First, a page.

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Star Trek: The Paradise Syndrome

The Enterprise is sent to deflect the path of an asteroid that is on a collision course with a Class-M planet. They reach there with enough time to go down to the planet's surface and explore it. Kirk, Spock, and McCoy beam down and find the planet is much like Earth. It is even populated by groups of people similar to Native Americans. Kirk goes missing and the Enterprise is forced to leave him behind and divert the asteroid's path without him.


Episode Info


Episode number: 3x3
Production Number: 60043-058
Airdate: Friday October 04th, 1968

Director: Jud Taylor
Writer: Margaret Armen


  • Currently 8/10
8/10 (2 Votes cast)
Starring Roles
James DoohanJames Doohan
As Lt. Cmdr. Montgomery "Scotty" Scott
Recurring
George TakeiGeorge Takei
As Lt. Hikaru Sulu
Recurring
Walter KoenigWalter Koenig
As Ensign Pavel Chekov
Recurring
Majel BarrettMajel Barrett
As Nurse Christine Chapel
Recurring

Guest Stars
Naomi PollackNaomi Pollack
As Indian Woman
Recurring
John LindesmithJohn Lindesmith
As Engineer
Recurring
Sabrina ScharfSabrina Scharf
As Miramanee
Rudy SolariRudy Solari
As Salish
Lamont LairdLamont Laird
As Indian Boy

Uncredited
Dick Geary (1)Dick Geary (1)
As Salish's Stunt Double
Recurring
Paul BaxleyPaul Baxley
As Capt. Kirk's Stunt Double
Recurring
Main Cast
William ShatnerWilliam Shatner
As Captain James Tiberius Kirk
Leonard NimoyLeonard Nimoy
As Commander Spock
DeForest KelleyDeForest Kelley
As Dr. Leonard Horatio "Bones" McCoy

Recap

The Enterprise has been sent to save a planet from impact with an approaching asteroid. Kirk, Spock, and McCoy beam down to the planet and discover that it is eerily similar to Earth biologically. The one discrepancy is a large metal obelisk of an unknown substance that is resistance to sensor scans. The obelisk is inscribed with symbols that none of them recognize and the technology is in excess of the Federation’s. They have only 30 minutes before they have to leave for the intercept point with the asteroid. Checking out the surroundings, they find a village containing what appear to be Amerindians from Earth. Kirk admires their peace and calm and McCoy notes that his condition is a typical one of captains under stress. They realize they can only panic the natives if they try and warn them, so Kirk goes back to the obelisk for one last look. He steps up onto it but finds nothing. However, when he signals Scotty, a panel opens in the floor, dropping him into the chamber below. He falls against a panel and a light activates, rendering him unconscious...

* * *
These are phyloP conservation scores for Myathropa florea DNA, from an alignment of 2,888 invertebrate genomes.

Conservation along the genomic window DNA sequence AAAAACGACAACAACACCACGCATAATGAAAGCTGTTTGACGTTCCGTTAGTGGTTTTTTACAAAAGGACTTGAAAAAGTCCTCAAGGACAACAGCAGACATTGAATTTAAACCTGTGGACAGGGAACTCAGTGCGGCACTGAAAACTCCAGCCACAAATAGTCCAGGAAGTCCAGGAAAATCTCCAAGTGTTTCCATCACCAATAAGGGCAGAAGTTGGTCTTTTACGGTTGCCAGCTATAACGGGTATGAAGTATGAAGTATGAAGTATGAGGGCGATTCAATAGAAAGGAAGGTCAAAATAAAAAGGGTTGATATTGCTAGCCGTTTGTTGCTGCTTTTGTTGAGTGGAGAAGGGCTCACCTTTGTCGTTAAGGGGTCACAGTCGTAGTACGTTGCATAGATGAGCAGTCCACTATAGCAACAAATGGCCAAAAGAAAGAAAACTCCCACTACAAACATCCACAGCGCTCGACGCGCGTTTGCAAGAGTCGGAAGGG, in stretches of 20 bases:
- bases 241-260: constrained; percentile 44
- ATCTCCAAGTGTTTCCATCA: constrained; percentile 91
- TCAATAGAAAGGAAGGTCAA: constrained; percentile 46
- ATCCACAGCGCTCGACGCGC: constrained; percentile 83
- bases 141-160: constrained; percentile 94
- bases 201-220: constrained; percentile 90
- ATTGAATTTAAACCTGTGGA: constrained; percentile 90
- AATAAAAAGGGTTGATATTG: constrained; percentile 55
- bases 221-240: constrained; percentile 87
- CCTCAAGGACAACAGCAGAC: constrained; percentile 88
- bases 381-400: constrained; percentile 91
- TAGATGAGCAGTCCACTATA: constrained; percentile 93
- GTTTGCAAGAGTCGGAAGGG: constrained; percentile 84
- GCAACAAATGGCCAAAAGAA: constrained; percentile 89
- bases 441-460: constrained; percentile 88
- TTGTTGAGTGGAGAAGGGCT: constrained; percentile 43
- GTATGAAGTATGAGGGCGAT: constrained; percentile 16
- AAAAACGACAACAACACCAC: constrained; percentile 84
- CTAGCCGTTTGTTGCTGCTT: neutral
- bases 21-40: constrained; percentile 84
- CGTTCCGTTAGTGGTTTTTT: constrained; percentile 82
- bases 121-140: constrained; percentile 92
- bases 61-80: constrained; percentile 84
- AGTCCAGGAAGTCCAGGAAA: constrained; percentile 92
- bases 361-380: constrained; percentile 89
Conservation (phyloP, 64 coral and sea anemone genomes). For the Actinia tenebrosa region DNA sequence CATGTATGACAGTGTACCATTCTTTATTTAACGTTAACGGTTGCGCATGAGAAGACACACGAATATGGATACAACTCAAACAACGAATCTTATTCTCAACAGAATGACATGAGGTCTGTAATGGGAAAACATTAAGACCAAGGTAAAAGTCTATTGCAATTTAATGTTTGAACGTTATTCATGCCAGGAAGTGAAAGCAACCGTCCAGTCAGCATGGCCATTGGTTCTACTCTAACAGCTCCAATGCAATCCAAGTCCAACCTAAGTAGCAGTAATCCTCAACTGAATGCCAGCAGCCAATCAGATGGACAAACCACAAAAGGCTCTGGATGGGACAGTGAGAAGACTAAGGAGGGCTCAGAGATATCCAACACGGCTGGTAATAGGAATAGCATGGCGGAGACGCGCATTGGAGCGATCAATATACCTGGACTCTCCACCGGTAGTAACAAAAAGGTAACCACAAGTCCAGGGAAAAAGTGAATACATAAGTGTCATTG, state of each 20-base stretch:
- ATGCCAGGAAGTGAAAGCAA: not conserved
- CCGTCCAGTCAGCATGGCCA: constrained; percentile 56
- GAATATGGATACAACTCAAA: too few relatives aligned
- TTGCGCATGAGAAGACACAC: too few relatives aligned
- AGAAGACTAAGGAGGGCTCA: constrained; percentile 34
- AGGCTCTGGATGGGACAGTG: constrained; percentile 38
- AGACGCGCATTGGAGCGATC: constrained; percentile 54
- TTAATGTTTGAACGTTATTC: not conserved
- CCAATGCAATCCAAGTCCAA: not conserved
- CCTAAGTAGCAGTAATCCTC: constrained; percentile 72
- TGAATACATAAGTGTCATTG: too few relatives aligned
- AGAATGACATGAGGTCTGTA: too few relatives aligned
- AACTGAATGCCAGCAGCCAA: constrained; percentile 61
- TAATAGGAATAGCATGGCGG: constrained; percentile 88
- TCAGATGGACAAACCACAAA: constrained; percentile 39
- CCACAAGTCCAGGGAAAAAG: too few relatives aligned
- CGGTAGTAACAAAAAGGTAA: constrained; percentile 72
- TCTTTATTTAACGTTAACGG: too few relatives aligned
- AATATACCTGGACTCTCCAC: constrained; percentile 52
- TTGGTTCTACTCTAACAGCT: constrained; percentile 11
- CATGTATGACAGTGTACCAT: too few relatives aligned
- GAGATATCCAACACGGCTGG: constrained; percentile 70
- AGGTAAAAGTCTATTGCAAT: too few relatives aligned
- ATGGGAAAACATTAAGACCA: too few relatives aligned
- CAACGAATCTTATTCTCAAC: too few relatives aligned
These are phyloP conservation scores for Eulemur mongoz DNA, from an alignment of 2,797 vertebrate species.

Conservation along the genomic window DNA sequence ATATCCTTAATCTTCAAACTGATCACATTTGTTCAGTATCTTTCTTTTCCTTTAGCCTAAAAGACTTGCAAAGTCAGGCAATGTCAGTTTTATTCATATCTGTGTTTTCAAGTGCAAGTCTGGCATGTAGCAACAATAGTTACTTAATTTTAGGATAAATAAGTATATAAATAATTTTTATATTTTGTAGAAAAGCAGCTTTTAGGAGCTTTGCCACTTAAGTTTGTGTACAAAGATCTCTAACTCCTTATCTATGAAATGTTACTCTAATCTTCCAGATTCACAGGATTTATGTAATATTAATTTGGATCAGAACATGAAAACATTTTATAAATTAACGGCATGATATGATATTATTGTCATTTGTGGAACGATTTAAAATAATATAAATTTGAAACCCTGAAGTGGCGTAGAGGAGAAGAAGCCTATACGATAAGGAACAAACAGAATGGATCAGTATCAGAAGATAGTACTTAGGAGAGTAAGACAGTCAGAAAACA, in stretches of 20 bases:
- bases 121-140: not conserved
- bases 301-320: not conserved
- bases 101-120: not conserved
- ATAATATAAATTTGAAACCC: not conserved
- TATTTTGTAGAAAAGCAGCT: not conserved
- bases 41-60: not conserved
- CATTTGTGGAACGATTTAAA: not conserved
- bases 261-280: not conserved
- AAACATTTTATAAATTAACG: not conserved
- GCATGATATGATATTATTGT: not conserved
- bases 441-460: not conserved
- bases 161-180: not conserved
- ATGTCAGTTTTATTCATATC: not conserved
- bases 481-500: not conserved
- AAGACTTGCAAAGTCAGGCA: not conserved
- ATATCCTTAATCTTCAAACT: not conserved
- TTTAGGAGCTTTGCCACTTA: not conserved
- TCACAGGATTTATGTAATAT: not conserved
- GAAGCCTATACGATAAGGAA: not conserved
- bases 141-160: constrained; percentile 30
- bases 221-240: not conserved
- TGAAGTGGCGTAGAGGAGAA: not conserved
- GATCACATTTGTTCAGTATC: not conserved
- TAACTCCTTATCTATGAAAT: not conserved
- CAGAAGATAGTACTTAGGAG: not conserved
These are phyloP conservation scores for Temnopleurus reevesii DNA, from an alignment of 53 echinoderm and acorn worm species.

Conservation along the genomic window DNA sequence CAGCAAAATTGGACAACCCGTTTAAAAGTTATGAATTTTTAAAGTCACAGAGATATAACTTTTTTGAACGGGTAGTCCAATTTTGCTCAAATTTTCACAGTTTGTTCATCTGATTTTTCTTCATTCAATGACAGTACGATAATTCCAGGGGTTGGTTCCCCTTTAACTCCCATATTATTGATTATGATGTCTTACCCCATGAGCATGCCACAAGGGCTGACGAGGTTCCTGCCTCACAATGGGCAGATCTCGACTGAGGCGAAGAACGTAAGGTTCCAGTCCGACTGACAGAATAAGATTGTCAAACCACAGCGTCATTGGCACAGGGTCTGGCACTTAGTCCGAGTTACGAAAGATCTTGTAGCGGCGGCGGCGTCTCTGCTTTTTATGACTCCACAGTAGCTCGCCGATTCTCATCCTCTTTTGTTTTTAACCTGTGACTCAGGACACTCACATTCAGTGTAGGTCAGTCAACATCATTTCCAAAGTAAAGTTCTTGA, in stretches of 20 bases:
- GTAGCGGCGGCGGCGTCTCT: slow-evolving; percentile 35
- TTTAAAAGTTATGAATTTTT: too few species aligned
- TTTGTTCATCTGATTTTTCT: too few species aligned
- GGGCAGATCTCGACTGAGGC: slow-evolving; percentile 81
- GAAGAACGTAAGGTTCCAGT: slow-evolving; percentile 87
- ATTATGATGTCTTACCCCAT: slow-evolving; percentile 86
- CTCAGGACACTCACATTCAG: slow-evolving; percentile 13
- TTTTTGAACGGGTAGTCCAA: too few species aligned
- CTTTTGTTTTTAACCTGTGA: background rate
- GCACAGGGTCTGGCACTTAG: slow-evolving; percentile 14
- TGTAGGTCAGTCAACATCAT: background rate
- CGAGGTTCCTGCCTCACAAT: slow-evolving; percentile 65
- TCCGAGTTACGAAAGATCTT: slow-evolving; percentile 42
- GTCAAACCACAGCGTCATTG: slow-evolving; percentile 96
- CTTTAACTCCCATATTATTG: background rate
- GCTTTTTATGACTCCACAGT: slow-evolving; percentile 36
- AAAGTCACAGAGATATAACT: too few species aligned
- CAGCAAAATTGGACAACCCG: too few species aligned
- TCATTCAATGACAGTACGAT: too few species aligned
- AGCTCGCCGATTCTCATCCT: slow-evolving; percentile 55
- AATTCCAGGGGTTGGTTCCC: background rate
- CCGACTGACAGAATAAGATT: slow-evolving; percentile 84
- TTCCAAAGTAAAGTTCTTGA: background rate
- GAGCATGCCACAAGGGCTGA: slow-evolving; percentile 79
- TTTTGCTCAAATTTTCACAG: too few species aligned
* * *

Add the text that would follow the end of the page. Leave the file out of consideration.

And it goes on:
Read the full recap
Episode Notes
Filming location: Franklin Reservoir above Los Angeles

The working title for this episode was "Paleface".

Although not mentioned on screen, the planet in this episode, according to the script, was called Amerind.

The stunning obelisk was built especially for this episode.

Other than the street sword fight in "All Our Yesterdays," this was the only episode with outdoor shooting in the entire third season.

During the village long shots, some extras can be seen working on canoes.

Several unique visual effects are used in this episode in the forced perspective engine set, as Scotty's "bairns" are put under a great deal of stress.

The original script had Miramannee surviving with Kirk's child.

Only in this episode do we see the ship firing its gold deflector beam.

The asteroid would be recycled later as Yonada.

Several months pass over the time of this episode, making it by far the longest time period in a single episode of the original series. As the episode progresses, Shatner's sideburns increase in size to reflect the passage of time.

Although Nichelle Nichols is not credited, she is seen briefly on the bridge due to recycling of stock footage from "And the Children Shall Lead."



Episode Quotes
McCoy: What's the matter, Jim?
Kirk: What? Oh, nothing. Just so peaceful, uncomplicated. No problems, no command decisions. Just living.
McCoy: Typical human reaction to an idyllic natural setting. In the twentieth century, we referred to it as the Tahiti Syndrome. It's particularly common to over pressured leader types, like starship captains.
Kirk: Ah, Tahiti Syndrome.

Spock: I want full power, Mr. Scott.
Scotty: Aye, sir. All right, you lovelies. Hold together.

Kirk: Miramanee... tell me about the wise ones.
Miramanee: Tell? But a god knows everything.
Kirk: Not this one. Tell me.

Kirk: I need time to remember.
Miramanee: Here there is much time. For everything.

Spock: Lock all phasers on that mark. Maximum intensity, narrow beam. I want to split that fissure wide open.
McCoy: You sound like you're cutting a diamond.
Spock: Very astute, Doctor.

Scotty: That Vulcan won't be satisfied until these panels are a puddle of lead!

Scotty: My bairns. My poor bairns.

Miramanee: Tribal law betroths me to our leader. If there is another, I will step aside.
Kirk: No, Miramanee, there's no one else, in my mind or my heart.
Miramanee: God's wish is above tribal law.
Kirk: Name the joining day.